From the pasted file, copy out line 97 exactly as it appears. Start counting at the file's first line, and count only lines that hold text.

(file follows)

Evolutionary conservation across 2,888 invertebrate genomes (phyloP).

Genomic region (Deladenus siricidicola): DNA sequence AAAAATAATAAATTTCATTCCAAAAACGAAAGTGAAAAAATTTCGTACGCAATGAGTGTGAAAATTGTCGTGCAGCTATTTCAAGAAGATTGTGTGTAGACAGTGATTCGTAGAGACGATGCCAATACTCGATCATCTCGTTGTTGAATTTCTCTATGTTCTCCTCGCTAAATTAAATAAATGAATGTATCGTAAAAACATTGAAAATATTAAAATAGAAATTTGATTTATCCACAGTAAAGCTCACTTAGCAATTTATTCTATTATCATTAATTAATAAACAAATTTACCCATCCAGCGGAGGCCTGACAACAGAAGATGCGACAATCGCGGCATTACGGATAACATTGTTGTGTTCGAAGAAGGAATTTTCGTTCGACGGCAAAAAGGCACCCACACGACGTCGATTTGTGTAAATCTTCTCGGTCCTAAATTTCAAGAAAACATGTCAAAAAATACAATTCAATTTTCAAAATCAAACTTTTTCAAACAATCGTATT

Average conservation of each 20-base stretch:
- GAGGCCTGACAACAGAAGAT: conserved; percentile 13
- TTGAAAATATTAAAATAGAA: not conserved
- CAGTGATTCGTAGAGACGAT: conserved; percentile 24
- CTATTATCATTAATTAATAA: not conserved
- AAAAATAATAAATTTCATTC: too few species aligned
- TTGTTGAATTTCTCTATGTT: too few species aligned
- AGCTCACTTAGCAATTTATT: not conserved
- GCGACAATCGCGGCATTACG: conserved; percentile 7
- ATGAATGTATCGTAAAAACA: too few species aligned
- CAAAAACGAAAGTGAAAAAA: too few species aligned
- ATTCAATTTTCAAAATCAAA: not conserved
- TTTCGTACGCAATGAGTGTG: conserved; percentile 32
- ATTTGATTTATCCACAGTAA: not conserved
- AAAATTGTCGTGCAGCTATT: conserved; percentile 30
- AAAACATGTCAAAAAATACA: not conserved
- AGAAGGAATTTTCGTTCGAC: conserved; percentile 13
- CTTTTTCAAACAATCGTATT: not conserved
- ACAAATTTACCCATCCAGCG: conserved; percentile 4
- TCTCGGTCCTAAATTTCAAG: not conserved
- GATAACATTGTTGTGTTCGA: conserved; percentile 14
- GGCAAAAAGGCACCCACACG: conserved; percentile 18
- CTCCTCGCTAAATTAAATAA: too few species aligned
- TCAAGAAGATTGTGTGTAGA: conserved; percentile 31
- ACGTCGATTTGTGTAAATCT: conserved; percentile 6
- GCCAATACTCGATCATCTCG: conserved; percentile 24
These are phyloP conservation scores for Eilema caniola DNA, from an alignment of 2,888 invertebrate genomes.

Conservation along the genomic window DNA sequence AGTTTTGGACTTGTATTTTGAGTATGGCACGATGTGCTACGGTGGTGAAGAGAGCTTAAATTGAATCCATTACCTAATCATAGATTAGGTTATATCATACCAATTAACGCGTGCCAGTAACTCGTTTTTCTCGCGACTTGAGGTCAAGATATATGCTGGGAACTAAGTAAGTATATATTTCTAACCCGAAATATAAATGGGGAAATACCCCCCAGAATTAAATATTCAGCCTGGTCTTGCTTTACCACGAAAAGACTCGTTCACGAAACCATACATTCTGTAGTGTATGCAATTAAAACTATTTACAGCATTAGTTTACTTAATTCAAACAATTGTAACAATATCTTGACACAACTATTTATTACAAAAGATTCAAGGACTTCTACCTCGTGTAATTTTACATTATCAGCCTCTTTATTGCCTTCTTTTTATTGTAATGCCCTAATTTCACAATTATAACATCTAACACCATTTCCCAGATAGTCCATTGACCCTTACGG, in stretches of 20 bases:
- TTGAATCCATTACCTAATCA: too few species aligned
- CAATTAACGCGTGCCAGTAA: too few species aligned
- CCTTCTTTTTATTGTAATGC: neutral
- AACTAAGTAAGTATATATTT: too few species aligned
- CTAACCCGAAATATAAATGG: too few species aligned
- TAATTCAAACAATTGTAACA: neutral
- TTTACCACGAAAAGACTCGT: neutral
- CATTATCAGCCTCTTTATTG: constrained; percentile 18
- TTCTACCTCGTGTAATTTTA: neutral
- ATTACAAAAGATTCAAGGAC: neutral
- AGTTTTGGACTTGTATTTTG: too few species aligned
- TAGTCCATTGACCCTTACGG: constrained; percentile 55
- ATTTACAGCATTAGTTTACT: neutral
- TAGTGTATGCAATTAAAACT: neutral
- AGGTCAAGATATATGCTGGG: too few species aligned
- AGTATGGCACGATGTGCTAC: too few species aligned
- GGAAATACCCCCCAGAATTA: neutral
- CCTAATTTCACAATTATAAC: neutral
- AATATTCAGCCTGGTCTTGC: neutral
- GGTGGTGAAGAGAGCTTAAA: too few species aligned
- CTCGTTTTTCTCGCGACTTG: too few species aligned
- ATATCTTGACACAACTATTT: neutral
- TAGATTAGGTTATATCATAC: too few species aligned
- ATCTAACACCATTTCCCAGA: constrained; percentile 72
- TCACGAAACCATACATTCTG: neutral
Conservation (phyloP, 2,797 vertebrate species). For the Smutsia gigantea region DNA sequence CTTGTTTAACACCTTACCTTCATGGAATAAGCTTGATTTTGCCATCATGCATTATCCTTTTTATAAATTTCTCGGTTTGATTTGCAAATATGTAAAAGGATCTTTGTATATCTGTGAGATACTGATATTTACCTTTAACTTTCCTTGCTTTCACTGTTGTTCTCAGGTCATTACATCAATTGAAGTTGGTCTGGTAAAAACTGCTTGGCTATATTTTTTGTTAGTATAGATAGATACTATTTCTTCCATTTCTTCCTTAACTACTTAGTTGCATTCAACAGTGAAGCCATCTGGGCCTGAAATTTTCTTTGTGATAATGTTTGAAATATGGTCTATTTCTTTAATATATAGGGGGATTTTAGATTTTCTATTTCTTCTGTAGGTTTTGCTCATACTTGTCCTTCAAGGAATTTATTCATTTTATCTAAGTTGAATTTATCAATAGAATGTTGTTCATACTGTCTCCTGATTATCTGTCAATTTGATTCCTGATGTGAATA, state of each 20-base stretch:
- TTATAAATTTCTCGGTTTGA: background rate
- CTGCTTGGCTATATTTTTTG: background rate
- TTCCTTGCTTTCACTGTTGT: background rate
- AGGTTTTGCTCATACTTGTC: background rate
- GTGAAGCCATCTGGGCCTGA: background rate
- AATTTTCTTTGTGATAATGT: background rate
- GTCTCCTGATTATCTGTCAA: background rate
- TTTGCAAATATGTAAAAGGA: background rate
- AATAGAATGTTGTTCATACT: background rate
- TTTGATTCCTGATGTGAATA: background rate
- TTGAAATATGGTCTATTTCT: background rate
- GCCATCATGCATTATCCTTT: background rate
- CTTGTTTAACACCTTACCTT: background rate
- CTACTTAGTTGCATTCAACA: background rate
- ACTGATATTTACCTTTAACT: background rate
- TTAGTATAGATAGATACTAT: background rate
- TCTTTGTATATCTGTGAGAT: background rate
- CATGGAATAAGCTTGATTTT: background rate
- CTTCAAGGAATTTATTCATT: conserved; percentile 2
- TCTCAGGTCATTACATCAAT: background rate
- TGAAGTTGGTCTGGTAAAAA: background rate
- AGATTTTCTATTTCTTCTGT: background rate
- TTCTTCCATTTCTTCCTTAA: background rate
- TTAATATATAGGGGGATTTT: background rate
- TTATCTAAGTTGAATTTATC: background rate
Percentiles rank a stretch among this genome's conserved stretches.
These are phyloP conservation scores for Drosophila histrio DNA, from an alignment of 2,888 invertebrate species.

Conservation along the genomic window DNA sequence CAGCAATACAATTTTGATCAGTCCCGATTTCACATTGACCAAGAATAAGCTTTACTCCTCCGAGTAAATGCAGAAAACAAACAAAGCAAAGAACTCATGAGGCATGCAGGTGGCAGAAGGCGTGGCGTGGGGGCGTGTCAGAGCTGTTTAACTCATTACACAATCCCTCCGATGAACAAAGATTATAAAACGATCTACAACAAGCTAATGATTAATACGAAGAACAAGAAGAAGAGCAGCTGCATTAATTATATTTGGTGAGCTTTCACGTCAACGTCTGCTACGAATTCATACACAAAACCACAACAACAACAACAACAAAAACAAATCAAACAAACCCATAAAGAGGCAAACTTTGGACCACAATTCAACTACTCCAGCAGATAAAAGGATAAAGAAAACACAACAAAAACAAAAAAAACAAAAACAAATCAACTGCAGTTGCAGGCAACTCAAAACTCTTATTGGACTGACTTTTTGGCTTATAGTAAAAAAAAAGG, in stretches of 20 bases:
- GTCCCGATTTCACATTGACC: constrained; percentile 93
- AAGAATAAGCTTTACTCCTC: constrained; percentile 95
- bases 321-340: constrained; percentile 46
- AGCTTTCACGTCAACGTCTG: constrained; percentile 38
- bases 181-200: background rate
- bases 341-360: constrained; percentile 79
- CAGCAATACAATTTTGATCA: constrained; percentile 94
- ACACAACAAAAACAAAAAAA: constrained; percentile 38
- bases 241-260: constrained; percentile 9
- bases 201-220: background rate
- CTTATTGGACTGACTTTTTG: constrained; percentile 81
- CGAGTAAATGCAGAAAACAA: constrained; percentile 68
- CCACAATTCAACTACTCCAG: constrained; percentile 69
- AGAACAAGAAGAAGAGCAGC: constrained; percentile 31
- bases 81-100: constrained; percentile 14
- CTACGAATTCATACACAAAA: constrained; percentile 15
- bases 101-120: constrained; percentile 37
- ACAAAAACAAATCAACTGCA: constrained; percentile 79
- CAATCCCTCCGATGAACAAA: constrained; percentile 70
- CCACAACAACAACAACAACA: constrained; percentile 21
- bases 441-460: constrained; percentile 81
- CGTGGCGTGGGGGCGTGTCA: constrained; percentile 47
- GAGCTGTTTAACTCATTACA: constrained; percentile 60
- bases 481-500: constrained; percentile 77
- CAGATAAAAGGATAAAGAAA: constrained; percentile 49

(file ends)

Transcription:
- CCACAATTCAACTACTCCAG: constrained; percentile 69